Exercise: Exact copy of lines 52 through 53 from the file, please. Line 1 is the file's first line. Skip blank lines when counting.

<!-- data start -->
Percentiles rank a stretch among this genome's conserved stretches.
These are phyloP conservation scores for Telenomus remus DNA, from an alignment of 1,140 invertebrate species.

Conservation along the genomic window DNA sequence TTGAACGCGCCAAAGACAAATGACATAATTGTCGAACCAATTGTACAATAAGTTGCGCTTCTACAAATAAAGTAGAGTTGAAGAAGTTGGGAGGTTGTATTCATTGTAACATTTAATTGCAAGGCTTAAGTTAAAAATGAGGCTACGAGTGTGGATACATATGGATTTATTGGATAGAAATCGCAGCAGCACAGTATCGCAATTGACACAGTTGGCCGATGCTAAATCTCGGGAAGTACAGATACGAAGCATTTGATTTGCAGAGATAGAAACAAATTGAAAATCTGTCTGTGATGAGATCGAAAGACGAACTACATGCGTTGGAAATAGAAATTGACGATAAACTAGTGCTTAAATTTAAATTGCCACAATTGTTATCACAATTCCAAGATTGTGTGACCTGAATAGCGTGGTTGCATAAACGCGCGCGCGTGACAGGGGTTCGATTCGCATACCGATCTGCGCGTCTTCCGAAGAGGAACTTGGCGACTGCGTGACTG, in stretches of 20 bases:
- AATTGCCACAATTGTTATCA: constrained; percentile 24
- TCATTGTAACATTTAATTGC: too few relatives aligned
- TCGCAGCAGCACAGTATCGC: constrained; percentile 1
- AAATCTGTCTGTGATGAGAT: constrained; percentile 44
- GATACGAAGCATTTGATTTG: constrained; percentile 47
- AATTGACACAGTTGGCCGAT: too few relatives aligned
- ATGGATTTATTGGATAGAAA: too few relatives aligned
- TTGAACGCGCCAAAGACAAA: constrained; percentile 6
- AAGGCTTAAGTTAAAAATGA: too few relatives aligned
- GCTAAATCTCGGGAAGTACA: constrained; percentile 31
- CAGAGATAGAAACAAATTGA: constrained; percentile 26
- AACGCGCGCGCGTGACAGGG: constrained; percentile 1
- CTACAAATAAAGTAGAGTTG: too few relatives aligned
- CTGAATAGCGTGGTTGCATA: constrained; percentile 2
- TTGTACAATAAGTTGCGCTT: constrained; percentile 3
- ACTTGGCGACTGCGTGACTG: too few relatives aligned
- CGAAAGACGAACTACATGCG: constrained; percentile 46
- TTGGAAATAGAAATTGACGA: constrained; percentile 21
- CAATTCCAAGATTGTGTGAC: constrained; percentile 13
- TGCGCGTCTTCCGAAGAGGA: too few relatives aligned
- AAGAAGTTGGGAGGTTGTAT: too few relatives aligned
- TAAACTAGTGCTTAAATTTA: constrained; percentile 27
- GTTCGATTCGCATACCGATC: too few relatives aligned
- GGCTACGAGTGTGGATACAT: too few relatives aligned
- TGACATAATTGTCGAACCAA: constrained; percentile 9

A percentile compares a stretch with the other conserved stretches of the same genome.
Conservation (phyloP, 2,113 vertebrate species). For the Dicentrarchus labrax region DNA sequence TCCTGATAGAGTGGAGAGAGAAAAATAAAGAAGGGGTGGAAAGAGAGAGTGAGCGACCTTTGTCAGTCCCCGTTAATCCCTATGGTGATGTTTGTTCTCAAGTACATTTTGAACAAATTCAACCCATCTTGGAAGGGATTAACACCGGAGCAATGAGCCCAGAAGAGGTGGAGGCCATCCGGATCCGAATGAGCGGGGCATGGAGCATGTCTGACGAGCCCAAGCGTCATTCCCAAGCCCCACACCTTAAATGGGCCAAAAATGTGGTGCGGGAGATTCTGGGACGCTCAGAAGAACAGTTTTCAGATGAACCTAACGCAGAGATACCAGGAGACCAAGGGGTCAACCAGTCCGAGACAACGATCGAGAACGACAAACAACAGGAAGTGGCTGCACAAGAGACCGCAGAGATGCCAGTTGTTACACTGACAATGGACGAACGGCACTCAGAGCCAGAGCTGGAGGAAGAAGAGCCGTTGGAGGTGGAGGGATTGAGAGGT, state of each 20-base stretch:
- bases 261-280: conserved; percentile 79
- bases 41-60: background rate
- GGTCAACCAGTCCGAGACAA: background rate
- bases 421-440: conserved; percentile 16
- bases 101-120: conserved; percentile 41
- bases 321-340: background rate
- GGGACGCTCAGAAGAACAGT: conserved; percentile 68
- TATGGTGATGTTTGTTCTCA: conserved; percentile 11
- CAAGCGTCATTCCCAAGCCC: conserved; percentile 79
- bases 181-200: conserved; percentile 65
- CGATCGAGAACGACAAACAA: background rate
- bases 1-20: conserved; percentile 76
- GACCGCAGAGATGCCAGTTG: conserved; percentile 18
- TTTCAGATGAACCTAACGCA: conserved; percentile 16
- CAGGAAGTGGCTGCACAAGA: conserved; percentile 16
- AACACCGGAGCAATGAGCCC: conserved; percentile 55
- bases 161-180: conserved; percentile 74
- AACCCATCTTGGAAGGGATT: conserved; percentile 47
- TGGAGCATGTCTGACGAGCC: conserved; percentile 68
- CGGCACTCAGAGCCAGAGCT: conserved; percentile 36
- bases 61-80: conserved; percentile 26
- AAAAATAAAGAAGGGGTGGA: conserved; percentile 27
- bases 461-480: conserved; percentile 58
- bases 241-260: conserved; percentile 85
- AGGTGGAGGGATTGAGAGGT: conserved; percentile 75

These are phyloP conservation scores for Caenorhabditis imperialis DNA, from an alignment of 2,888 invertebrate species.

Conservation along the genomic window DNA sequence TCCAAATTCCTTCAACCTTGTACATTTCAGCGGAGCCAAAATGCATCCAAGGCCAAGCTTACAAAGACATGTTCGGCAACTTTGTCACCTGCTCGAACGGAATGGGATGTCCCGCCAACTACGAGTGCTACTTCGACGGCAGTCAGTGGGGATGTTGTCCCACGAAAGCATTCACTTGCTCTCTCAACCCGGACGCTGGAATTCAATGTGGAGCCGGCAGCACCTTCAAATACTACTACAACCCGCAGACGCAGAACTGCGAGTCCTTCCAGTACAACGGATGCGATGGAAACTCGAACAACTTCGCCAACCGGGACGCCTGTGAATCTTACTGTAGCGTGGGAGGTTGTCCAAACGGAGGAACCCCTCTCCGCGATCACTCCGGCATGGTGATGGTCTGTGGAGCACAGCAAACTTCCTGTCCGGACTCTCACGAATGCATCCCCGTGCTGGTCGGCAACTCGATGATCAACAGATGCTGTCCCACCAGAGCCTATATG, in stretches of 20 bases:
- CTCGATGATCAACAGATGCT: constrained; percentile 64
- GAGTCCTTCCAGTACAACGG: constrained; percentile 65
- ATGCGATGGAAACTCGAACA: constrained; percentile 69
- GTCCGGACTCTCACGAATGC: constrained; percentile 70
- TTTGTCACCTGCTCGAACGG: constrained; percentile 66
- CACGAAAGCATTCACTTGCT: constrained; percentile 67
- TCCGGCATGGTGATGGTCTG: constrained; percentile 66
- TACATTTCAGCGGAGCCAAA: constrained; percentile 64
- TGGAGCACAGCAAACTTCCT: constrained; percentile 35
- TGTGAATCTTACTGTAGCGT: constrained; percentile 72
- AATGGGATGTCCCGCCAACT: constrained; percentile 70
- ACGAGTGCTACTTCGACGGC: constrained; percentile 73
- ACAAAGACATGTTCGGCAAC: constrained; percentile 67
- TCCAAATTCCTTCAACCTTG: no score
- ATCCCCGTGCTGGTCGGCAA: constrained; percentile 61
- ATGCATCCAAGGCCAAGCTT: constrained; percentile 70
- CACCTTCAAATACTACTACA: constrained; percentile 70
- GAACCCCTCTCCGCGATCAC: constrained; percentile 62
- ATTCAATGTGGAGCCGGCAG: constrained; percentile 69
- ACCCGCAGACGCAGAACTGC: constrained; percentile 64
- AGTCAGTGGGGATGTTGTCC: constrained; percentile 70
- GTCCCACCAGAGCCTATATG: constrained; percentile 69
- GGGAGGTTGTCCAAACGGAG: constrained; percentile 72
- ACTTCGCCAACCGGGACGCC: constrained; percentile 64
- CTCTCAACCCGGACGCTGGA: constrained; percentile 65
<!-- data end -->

- AAAAATAAAGAAGGGGTGGA: conserved; percentile 27
- bases 461-480: conserved; percentile 58